Author Rating: A


Samuel Clemens and his friend John T. Lewis in 1903 (Library of Congress)

While showing a picture of Lewis and himself, Twain remarked:

“The colored man. . . is John T. Lewis, a friend of mine. These many years – thirty-four in fact. He was my father-in-law’s coachman forty years ago; was many years a farmer of Quarry Farm, and is still my neighbor. I have not known an honester man nor a more respect-worthy one. Twenty-seven years ago, by the prompt and intelligent exercise of his courage, presence of mind and extraordinary strength, he saved the lives of three relatives of mine, whom a runaway horse was hurrying to destruction. Naturally I hold him in high and grateful regard.”

John T. Lewis was born a “back freeman” in 1835, Carroll County, Maryland, where he lived the first twenty-five years of his life. At the age of 18 he joined the Church of the Brethren, becoming a lifelong member. In 1860 he moved north to Adams County, Pennsylvania, then settled in Elmira, New York. There he married Mary Stover, who was born in slavery.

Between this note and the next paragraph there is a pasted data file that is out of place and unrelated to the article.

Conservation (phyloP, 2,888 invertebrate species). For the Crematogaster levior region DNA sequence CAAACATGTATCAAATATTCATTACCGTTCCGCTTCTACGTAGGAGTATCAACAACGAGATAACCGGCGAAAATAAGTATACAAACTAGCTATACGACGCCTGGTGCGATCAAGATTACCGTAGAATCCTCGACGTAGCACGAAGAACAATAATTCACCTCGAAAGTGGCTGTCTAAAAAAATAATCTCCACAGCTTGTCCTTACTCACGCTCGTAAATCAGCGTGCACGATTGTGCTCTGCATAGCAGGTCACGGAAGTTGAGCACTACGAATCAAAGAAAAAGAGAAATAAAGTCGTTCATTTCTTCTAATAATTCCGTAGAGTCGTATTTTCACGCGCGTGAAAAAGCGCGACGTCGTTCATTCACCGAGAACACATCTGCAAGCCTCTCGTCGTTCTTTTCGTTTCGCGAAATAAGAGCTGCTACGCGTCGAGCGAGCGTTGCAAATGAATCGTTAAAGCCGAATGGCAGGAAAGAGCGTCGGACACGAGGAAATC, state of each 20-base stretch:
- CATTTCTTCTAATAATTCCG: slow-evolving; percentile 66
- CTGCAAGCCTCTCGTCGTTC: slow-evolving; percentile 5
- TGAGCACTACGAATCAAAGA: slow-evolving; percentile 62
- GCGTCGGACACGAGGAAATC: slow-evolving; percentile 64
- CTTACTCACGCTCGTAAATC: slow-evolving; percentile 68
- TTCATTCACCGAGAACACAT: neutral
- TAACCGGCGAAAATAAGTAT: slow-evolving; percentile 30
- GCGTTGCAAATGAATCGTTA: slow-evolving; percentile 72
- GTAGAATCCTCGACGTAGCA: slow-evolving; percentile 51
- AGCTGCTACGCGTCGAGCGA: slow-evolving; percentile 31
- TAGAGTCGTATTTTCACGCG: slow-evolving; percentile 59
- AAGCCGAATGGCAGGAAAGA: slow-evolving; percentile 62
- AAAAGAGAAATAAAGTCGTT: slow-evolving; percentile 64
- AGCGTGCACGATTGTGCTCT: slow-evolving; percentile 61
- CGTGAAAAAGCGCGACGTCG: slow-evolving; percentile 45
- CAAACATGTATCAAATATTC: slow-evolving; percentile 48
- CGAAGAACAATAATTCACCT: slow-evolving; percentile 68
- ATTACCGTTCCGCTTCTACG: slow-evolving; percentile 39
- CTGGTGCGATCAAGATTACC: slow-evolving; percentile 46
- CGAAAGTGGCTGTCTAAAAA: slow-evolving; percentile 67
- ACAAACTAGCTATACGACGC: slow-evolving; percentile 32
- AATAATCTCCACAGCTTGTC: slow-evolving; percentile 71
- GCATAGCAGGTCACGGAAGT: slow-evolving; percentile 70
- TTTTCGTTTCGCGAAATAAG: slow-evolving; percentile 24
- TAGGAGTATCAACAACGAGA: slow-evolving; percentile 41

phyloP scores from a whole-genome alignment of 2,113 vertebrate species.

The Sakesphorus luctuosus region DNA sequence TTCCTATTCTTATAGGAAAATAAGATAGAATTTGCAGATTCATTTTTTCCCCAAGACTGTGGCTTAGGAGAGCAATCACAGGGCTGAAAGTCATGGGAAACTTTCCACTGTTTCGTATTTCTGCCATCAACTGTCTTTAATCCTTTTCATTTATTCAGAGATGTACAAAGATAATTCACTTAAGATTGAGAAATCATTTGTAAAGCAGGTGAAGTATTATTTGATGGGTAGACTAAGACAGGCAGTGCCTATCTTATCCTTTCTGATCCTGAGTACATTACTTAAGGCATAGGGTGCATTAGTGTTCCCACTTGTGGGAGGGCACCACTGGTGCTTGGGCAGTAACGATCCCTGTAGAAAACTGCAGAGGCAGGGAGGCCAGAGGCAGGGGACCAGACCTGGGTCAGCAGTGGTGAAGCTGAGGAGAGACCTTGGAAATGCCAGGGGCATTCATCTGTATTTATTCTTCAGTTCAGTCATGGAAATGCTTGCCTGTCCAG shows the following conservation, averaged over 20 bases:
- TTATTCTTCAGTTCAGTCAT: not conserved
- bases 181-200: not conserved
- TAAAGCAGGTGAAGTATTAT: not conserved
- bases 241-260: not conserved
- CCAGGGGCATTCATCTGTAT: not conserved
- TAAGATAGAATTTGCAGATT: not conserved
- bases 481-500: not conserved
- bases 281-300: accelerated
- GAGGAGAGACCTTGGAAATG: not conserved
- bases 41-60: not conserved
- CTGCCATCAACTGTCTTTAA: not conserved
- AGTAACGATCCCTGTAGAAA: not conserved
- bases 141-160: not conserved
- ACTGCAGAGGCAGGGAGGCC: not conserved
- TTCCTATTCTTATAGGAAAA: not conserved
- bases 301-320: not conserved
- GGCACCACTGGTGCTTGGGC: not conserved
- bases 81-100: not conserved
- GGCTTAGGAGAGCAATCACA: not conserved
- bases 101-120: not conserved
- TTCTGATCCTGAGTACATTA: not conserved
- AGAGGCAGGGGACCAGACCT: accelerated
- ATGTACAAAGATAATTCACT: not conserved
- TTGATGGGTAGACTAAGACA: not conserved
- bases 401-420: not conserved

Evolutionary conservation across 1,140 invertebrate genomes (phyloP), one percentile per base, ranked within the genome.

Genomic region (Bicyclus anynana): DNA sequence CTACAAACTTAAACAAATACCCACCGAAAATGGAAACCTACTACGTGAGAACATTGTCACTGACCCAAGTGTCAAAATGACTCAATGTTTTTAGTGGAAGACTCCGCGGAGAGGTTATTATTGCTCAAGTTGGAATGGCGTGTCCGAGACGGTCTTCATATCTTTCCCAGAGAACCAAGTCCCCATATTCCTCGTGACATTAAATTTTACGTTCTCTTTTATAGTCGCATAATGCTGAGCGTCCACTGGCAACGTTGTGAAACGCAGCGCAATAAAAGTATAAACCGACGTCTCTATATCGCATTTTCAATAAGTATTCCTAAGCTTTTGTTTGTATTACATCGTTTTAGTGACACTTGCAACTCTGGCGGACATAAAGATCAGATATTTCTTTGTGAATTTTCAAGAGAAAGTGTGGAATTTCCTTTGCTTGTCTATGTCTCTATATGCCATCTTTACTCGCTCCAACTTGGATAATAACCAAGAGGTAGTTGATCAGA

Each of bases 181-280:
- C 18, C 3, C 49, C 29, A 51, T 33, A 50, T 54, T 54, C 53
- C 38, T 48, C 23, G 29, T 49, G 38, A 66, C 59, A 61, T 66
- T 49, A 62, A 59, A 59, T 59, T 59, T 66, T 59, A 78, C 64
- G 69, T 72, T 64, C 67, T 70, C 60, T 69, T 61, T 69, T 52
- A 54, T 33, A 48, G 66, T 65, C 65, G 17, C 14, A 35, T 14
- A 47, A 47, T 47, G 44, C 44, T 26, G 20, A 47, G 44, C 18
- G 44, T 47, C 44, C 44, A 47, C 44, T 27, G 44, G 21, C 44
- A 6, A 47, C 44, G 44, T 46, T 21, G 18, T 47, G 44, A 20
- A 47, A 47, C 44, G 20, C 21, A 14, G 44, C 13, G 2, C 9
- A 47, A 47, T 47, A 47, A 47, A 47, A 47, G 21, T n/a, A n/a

Author Rating: A

Sir Anthony Hope Hawkins, or Anthony Hope as he was known to his readers, was born February 9, 1863, a young contemporary of Thomas Hardy. While Hardy is remembered and celebrated today, Hope is largely forgotten as a writer. I only discovered him by chance while looking through Andy Minter‘s Librivox catalog. I am delighted to have discovered Hope. His writing is quick and engaging.